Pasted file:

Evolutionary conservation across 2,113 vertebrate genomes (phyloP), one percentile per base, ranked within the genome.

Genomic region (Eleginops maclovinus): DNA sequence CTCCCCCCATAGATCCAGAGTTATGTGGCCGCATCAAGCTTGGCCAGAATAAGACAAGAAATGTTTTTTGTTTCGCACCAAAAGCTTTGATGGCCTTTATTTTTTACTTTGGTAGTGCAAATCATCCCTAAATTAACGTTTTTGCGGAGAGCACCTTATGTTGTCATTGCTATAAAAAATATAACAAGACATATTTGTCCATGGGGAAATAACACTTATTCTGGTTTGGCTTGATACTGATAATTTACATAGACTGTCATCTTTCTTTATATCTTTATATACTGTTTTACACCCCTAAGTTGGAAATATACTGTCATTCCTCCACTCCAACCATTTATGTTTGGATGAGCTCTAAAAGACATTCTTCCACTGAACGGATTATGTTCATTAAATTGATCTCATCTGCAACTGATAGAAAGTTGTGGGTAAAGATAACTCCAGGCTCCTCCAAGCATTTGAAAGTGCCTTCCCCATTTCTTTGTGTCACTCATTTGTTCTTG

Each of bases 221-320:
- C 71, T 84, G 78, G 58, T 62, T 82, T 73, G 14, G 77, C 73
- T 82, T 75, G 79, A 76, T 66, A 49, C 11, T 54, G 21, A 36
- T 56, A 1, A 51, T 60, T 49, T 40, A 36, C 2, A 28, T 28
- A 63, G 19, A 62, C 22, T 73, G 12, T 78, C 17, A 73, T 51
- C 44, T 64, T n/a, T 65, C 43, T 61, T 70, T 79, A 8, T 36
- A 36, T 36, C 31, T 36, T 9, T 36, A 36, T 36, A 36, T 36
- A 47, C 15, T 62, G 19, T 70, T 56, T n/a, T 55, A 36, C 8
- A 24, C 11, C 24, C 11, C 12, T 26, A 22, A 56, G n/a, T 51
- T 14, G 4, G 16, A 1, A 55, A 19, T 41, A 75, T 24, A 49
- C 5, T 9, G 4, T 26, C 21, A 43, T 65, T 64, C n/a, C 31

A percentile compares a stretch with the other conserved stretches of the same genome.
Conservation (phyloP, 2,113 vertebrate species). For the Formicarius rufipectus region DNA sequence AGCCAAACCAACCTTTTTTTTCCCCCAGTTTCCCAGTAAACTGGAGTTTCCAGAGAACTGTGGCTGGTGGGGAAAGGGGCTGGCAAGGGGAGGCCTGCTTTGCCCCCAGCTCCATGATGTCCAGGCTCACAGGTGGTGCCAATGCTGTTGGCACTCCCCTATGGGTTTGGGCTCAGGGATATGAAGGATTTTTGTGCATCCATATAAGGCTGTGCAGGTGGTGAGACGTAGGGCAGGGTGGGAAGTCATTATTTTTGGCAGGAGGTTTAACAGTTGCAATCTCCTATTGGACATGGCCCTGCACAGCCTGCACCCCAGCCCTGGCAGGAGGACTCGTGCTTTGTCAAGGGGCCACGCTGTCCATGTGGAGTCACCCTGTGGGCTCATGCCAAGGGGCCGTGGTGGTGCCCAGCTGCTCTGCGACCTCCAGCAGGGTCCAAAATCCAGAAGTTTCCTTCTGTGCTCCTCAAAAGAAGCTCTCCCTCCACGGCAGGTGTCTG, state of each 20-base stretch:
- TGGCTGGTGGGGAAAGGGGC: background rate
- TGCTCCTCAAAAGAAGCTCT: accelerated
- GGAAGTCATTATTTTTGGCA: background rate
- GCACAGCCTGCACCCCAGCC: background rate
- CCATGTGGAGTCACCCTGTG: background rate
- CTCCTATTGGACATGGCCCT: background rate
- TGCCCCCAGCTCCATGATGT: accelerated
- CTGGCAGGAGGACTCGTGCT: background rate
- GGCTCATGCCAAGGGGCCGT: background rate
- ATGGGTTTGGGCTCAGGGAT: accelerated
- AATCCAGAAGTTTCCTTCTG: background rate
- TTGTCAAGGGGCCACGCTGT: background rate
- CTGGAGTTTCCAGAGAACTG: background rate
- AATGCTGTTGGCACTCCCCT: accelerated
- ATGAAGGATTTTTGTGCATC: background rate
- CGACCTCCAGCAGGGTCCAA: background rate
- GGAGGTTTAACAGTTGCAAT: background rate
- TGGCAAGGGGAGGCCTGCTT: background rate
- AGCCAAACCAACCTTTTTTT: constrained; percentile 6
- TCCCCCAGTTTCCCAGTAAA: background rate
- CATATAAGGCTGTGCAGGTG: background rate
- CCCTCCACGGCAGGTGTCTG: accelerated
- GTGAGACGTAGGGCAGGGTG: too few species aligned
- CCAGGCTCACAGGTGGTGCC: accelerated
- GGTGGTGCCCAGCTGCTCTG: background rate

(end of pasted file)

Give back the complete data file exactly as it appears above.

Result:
Evolutionary conservation across 2,113 vertebrate genomes (phyloP), one percentile per base, ranked within the genome.

Genomic region (Eleginops maclovinus): DNA sequence CTCCCCCCATAGATCCAGAGTTATGTGGCCGCATCAAGCTTGGCCAGAATAAGACAAGAAATGTTTTTTGTTTCGCACCAAAAGCTTTGATGGCCTTTATTTTTTACTTTGGTAGTGCAAATCATCCCTAAATTAACGTTTTTGCGGAGAGCACCTTATGTTGTCATTGCTATAAAAAATATAACAAGACATATTTGTCCATGGGGAAATAACACTTATTCTGGTTTGGCTTGATACTGATAATTTACATAGACTGTCATCTTTCTTTATATCTTTATATACTGTTTTACACCCCTAAGTTGGAAATATACTGTCATTCCTCCACTCCAACCATTTATGTTTGGATGAGCTCTAAAAGACATTCTTCCACTGAACGGATTATGTTCATTAAATTGATCTCATCTGCAACTGATAGAAAGTTGTGGGTAAAGATAACTCCAGGCTCCTCCAAGCATTTGAAAGTGCCTTCCCCATTTCTTTGTGTCACTCATTTGTTCTTG

Each of bases 221-320:
- C 71, T 84, G 78, G 58, T 62, T 82, T 73, G 14, G 77, C 73
- T 82, T 75, G 79, A 76, T 66, A 49, C 11, T 54, G 21, A 36
- T 56, A 1, A 51, T 60, T 49, T 40, A 36, C 2, A 28, T 28
- A 63, G 19, A 62, C 22, T 73, G 12, T 78, C 17, A 73, T 51
- C 44, T 64, T n/a, T 65, C 43, T 61, T 70, T 79, A 8, T 36
- A 36, T 36, C 31, T 36, T 9, T 36, A 36, T 36, A 36, T 36
- A 47, C 15, T 62, G 19, T 70, T 56, T n/a, T 55, A 36, C 8
- A 24, C 11, C 24, C 11, C 12, T 26, A 22, A 56, G n/a, T 51
- T 14, G 4, G 16, A 1, A 55, A 19, T 41, A 75, T 24, A 49
- C 5, T 9, G 4, T 26, C 21, A 43, T 65, T 64, C n/a, C 31

A percentile compares a stretch with the other conserved stretches of the same genome.
Conservation (phyloP, 2,113 vertebrate species). For the Formicarius rufipectus region DNA sequence AGCCAAACCAACCTTTTTTTTCCCCCAGTTTCCCAGTAAACTGGAGTTTCCAGAGAACTGTGGCTGGTGGGGAAAGGGGCTGGCAAGGGGAGGCCTGCTTTGCCCCCAGCTCCATGATGTCCAGGCTCACAGGTGGTGCCAATGCTGTTGGCACTCCCCTATGGGTTTGGGCTCAGGGATATGAAGGATTTTTGTGCATCCATATAAGGCTGTGCAGGTGGTGAGACGTAGGGCAGGGTGGGAAGTCATTATTTTTGGCAGGAGGTTTAACAGTTGCAATCTCCTATTGGACATGGCCCTGCACAGCCTGCACCCCAGCCCTGGCAGGAGGACTCGTGCTTTGTCAAGGGGCCACGCTGTCCATGTGGAGTCACCCTGTGGGCTCATGCCAAGGGGCCGTGGTGGTGCCCAGCTGCTCTGCGACCTCCAGCAGGGTCCAAAATCCAGAAGTTTCCTTCTGTGCTCCTCAAAAGAAGCTCTCCCTCCACGGCAGGTGTCTG, state of each 20-base stretch:
- TGGCTGGTGGGGAAAGGGGC: background rate
- TGCTCCTCAAAAGAAGCTCT: accelerated
- GGAAGTCATTATTTTTGGCA: background rate
- GCACAGCCTGCACCCCAGCC: background rate
- CCATGTGGAGTCACCCTGTG: background rate
- CTCCTATTGGACATGGCCCT: background rate
- TGCCCCCAGCTCCATGATGT: accelerated
- CTGGCAGGAGGACTCGTGCT: background rate
- GGCTCATGCCAAGGGGCCGT: background rate
- ATGGGTTTGGGCTCAGGGAT: accelerated
- AATCCAGAAGTTTCCTTCTG: background rate
- TTGTCAAGGGGCCACGCTGT: background rate
- CTGGAGTTTCCAGAGAACTG: background rate
- AATGCTGTTGGCACTCCCCT: accelerated
- ATGAAGGATTTTTGTGCATC: background rate
- CGACCTCCAGCAGGGTCCAA: background rate
- GGAGGTTTAACAGTTGCAAT: background rate
- TGGCAAGGGGAGGCCTGCTT: background rate
- AGCCAAACCAACCTTTTTTT: constrained; percentile 6
- TCCCCCAGTTTCCCAGTAAA: background rate
- CATATAAGGCTGTGCAGGTG: background rate
- CCCTCCACGGCAGGTGTCTG: accelerated
- GTGAGACGTAGGGCAGGGTG: too few species aligned
- CCAGGCTCACAGGTGGTGCC: accelerated
- GGTGGTGCCCAGCTGCTCTG: background rate